Stock markets reaching record highs, improving gilt yields and further contributions from sponsors pushed the retirement schemes of the UK’s largest banks into the black last year.
The average funding positions of the defined benefit (DB) schemes of Barclays, HSBC, Royal Bank of Scotland and Lloyds was 111% at the end of 2017, giving them a collective £15bn surplus.
This is the first time that the pension schemes of banks’ in the FTSE 100 were all in the black since the consultancy behind the report first examined the issue back in 2001.
The news will be welcomed by the market. A deficit is widely seen as a hidden debt by investors.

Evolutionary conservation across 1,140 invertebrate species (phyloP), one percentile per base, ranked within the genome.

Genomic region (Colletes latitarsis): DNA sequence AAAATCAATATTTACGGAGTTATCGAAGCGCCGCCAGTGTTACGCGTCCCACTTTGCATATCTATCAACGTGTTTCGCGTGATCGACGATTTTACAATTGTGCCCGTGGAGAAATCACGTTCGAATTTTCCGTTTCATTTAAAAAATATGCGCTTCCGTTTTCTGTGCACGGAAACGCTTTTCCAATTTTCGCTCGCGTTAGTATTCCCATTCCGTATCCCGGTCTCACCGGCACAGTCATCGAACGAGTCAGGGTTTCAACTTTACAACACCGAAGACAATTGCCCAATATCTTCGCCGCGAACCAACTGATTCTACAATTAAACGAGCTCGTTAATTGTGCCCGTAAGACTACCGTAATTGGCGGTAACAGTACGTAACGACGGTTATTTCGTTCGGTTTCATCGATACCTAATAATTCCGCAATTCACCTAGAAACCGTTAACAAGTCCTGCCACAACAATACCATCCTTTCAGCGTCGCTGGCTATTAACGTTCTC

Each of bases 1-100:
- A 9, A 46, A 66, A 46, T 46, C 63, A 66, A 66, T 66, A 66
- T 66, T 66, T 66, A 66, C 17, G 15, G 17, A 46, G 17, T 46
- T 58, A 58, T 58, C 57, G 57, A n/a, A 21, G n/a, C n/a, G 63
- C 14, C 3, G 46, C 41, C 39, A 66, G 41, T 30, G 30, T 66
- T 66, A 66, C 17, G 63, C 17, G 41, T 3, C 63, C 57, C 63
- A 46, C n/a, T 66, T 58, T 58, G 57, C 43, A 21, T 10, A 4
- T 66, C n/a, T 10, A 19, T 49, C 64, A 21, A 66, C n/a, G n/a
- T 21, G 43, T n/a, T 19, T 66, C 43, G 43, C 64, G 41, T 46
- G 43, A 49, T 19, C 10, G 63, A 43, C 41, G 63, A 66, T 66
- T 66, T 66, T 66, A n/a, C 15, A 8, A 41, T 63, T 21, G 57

Improvements in this area will also ease the pressure on sponsors from regulators over rising cash returns to shareholders while DB schemes are hugely underfunded.
At the other end of the spectrum were oil and gas companies, which carried the highest deficits among FTSE 100 companies at £3.8bn collectively, or 96% funded.
Overall, the health of the final salary schemes of in the FTSE 100 is improving with the aggregate deficit shrinking to £5bn from £22bn in 2016.
This puts the average IAS19 funding level at 96%, a 5% rise in 12 months. However, some sponsors still have a lot of work to do with one in nine schemes having a funding level below 80%.